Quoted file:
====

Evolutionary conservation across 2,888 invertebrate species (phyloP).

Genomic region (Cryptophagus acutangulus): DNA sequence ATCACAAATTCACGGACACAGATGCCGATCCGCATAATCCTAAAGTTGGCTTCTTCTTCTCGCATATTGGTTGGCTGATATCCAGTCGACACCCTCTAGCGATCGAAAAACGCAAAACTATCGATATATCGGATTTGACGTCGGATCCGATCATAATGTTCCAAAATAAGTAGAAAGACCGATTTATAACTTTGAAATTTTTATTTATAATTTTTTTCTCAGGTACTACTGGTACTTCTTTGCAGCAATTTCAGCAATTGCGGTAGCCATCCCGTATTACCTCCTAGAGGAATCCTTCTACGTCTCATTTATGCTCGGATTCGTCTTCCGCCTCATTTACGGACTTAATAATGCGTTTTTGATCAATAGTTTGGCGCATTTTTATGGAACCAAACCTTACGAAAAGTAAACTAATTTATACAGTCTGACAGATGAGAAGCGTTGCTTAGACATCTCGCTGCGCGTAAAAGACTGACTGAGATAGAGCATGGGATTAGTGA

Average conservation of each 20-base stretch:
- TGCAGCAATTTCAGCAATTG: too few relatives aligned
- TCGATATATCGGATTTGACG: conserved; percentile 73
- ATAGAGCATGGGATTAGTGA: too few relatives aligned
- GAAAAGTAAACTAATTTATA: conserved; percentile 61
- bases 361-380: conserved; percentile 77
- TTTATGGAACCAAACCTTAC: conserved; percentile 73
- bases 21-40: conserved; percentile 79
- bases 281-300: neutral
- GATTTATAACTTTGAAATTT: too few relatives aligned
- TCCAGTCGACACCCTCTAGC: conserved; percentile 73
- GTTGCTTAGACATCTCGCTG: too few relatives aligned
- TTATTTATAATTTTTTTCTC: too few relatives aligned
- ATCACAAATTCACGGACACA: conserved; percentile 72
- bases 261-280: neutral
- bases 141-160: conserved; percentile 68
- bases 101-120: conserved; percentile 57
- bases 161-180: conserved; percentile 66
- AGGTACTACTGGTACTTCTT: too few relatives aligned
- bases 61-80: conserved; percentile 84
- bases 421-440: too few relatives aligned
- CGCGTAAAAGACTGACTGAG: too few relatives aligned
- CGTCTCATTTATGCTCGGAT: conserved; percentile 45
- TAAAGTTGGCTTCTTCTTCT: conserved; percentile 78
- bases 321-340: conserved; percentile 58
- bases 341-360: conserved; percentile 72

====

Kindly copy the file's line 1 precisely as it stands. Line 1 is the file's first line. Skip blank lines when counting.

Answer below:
Evolutionary conservation across 2,888 invertebrate species (phyloP).